The Creator of the Universe just wished you Happy New Year! The date on HIS lunar Hebrew calendar is 5778 and the biblical "New Year" started on 1 & 2 Tishrei of the seventh month of the Jewish calendar, or September 20-21, 2017 on the Gregorian solar international civil calendar adopted in 1582.
The Biblical New Year is called Rosh Hashanah, or also called The Feast of Trumpets in the Bible found in Leviticus 23:23-25 and Numbers 29:1-6.. It is also called the Day of Remembrance in Lev. 23:24. It literally means the head of the year! The Feast of Trumpets begins with Rosh Hashanah. The celebrations continue for ten days of repentance, culminating on Yom Kippur or the Day of Atonement. It is believed Rosh Hashanah is the anniversary for the Creation of the 1st Man & Woman in the Garden of Eden, found in the book of Genesis!
So how can a Christian make sense of this biblical teaching?
The cross is where God absorbs sin and recycles it into forgiveness. The great plan of the cross was not an attempt to change God’s mind about us, but an attempt to change our minds about God. God is not a Caiaphas seeking a sacrifice. God is not a Pilate requiring an execution. God is a Jesus, absorbing sin, forgiving sinners. That makes the gospel all about forgiveness, rather than about payment and punishment. It makes the gospel all about love, rather than all about wrath.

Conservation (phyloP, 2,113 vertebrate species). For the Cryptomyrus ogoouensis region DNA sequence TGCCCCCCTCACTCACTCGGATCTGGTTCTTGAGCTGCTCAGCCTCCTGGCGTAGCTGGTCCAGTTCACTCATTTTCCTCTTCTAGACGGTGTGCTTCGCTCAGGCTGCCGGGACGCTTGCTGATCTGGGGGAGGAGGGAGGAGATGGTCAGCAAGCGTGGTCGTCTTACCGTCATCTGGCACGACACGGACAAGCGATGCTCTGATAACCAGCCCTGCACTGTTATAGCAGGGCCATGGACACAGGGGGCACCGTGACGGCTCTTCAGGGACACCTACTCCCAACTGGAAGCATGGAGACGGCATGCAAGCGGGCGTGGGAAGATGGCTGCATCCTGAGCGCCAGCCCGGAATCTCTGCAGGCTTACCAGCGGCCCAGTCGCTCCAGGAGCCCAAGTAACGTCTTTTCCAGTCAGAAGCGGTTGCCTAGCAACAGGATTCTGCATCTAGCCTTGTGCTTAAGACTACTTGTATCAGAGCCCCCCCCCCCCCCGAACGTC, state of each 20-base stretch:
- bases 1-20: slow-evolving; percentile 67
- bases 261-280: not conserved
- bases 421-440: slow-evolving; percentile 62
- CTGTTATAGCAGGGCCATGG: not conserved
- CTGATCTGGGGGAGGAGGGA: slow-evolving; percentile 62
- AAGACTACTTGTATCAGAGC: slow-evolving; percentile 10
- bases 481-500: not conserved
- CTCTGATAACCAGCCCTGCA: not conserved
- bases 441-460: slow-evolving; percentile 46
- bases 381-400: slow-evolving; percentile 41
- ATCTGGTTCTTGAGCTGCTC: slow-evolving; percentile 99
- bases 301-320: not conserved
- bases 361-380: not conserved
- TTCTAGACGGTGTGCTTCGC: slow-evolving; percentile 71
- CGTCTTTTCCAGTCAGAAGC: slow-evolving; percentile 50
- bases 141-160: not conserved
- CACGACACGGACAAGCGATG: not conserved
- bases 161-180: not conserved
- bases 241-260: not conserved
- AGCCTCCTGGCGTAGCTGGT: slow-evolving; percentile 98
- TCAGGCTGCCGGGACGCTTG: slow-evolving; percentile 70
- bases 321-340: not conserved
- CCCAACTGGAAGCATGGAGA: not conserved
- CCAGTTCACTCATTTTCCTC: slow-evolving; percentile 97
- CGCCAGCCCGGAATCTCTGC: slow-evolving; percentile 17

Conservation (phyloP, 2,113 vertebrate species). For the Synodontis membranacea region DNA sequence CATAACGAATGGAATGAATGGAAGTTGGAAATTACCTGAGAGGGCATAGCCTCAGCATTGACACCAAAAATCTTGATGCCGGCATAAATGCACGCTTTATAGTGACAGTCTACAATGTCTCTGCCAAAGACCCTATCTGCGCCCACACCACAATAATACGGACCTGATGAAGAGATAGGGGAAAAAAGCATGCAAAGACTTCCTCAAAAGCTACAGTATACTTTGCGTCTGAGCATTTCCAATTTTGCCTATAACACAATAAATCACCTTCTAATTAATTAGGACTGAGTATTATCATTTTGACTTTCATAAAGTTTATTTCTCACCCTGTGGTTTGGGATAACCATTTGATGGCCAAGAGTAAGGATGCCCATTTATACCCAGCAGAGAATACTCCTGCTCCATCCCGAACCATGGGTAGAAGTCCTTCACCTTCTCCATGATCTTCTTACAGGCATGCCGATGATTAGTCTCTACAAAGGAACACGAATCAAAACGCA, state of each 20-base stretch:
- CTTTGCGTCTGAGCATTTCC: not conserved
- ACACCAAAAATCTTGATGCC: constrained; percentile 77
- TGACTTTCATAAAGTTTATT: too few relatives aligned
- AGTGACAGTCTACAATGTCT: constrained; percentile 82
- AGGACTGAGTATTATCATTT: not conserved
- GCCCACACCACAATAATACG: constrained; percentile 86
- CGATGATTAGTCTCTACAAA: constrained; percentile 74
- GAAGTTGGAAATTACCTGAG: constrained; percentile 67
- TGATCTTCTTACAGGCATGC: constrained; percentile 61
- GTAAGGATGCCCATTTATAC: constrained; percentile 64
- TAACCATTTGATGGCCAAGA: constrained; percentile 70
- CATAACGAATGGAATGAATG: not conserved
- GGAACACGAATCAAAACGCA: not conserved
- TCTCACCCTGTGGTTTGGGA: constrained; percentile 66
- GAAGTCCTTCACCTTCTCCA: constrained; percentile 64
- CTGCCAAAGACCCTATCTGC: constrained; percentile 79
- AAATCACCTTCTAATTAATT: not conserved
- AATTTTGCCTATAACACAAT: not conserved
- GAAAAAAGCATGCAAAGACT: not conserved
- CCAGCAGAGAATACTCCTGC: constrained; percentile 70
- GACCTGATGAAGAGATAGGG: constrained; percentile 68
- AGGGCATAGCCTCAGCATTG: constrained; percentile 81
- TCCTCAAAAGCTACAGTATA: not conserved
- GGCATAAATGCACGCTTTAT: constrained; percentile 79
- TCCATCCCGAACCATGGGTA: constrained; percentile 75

The next big day on God's calendar is The Feast of Sukkot also called the Feast of Tabernacles, or Feast of Booths. Sukkot begins five days after Yom Kippur, from the 15-21 day of the Hebrew month of Tishri or October 5 -11, 2017. The observance of the Feast of Tabernacles is recorded in Exodus 23:16, 34:22; Leviticus 23:34-43; Numbers 29:12-40; Deuteronomy 16:13-15; Ezra 3:4; and Nehemiah 8:13-18.
The Feast of Sukkot is the seventh and last feast that the Lord commanded Israel to observe and one of the three feasts that Jews were to observe each year by going to “appear before the Lord your God in the place which He shall choose” (Deuteronomy 16:16)
The Bible reveals dual significance in the Feast of Tabernacles. Agriculturally, Sukkot is Israel's "thanksgiving," a joyous harvest festival to celebrate the gathering of grain and wine. As a historical feast, its main characteristic is the requirement to dwell in temporary shelters or booths in remembrance of God's protection, provision, and care during their 40 years in the wilderness.
In the New Testament, Jesus attended the Feast of Tabernacles and spoke these amazing words on the last and greatest day of the Feast: "If anyone is thirsty, let him come to me and drink. Whoever believes in me, as the Scripture has said, streams of living water will flow from within him." (John 7:37-38 NIV) The next morning, while the torches were still burning Jesus said, "I am the light of the world. Whoever follows me will never walk in darkness, but will have the light of life." (John 8:12 NIV)